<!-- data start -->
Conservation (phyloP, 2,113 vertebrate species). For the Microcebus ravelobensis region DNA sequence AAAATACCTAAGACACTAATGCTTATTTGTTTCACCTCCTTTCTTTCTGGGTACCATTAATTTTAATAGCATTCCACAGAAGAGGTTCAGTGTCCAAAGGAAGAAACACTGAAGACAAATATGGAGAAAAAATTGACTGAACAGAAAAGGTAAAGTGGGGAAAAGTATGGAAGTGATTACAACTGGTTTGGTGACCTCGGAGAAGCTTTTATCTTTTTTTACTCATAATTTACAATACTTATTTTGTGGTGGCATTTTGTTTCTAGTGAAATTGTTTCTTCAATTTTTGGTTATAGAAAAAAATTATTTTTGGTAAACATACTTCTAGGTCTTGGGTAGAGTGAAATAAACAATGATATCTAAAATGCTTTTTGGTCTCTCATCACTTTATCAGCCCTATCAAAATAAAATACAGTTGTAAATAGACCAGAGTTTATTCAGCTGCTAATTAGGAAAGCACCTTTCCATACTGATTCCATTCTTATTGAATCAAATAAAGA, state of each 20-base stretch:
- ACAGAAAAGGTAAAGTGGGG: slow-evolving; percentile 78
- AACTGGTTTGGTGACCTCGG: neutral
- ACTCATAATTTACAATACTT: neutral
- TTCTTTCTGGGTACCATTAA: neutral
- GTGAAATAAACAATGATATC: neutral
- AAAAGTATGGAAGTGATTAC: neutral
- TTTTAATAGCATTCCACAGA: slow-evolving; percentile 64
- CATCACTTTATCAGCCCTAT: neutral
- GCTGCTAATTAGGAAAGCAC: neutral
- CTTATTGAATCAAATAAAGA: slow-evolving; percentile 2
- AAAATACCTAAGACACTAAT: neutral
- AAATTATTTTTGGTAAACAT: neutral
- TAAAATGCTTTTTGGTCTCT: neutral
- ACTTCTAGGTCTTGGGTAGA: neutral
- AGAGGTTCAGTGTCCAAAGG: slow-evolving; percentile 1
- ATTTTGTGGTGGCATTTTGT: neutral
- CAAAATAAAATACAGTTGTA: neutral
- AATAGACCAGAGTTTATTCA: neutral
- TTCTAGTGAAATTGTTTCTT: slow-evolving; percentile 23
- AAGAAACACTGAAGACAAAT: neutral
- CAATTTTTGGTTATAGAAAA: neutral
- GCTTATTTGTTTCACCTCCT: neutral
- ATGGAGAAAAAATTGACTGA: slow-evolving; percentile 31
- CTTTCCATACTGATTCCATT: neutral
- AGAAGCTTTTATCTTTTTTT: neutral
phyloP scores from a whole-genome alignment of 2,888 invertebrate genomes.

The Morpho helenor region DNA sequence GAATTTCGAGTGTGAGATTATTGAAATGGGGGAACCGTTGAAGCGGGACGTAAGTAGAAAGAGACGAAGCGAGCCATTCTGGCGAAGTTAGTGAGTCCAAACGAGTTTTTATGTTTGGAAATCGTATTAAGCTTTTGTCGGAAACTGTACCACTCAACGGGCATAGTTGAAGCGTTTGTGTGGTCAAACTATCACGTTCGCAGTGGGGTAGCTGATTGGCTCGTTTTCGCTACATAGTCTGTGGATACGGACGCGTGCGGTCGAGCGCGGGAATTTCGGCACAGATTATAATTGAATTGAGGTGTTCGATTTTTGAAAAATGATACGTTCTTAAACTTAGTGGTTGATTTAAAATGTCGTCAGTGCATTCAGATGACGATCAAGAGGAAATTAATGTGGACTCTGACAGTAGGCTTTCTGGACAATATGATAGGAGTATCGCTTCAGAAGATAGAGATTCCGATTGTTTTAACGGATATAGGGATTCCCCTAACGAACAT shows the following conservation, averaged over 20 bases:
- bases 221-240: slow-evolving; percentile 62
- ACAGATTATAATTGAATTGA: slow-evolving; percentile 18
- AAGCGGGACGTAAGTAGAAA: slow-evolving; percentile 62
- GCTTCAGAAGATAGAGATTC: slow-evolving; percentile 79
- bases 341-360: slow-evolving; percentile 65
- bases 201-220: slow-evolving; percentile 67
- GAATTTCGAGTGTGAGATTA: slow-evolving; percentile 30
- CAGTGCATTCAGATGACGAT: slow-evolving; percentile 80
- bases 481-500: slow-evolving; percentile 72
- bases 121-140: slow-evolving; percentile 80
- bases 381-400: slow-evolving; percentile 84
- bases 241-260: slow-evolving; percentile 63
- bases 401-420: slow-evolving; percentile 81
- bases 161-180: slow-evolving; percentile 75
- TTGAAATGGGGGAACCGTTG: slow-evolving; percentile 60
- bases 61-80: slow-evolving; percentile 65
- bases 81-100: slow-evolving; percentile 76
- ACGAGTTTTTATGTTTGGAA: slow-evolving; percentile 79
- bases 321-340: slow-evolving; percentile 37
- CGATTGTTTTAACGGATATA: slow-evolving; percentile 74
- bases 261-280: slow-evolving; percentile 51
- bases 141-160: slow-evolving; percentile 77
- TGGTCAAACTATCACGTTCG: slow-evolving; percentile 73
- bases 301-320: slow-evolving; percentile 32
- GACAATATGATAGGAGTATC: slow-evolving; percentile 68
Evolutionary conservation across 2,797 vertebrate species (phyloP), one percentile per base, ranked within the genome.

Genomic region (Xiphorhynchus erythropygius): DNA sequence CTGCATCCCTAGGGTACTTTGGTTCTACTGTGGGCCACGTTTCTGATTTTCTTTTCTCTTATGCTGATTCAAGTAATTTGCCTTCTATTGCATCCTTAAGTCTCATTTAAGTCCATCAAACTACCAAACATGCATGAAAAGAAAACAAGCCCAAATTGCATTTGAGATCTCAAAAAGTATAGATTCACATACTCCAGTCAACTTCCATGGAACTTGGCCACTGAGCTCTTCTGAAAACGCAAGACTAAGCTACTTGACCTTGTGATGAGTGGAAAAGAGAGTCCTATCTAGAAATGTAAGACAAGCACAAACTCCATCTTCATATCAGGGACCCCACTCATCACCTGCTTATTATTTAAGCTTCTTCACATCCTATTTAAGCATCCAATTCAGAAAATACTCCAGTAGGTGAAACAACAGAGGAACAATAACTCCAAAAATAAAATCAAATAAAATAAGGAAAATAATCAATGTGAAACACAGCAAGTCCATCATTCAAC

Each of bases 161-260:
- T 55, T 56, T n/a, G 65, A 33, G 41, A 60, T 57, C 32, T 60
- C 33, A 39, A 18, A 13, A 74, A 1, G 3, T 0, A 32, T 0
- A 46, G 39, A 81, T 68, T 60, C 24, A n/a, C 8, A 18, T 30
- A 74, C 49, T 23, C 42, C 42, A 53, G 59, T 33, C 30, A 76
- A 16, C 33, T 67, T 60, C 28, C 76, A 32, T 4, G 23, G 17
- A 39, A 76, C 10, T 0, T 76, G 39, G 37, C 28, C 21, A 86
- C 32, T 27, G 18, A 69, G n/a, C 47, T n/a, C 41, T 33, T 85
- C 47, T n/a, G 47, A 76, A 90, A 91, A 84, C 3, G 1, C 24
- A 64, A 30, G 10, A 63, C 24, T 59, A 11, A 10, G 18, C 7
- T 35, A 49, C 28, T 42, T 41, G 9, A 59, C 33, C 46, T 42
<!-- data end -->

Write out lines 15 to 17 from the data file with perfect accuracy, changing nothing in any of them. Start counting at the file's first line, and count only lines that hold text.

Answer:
- ACTTCTAGGTCTTGGGTAGA: neutral
- AGAGGTTCAGTGTCCAAAGG: slow-evolving; percentile 1
- ATTTTGTGGTGGCATTTTGT: neutral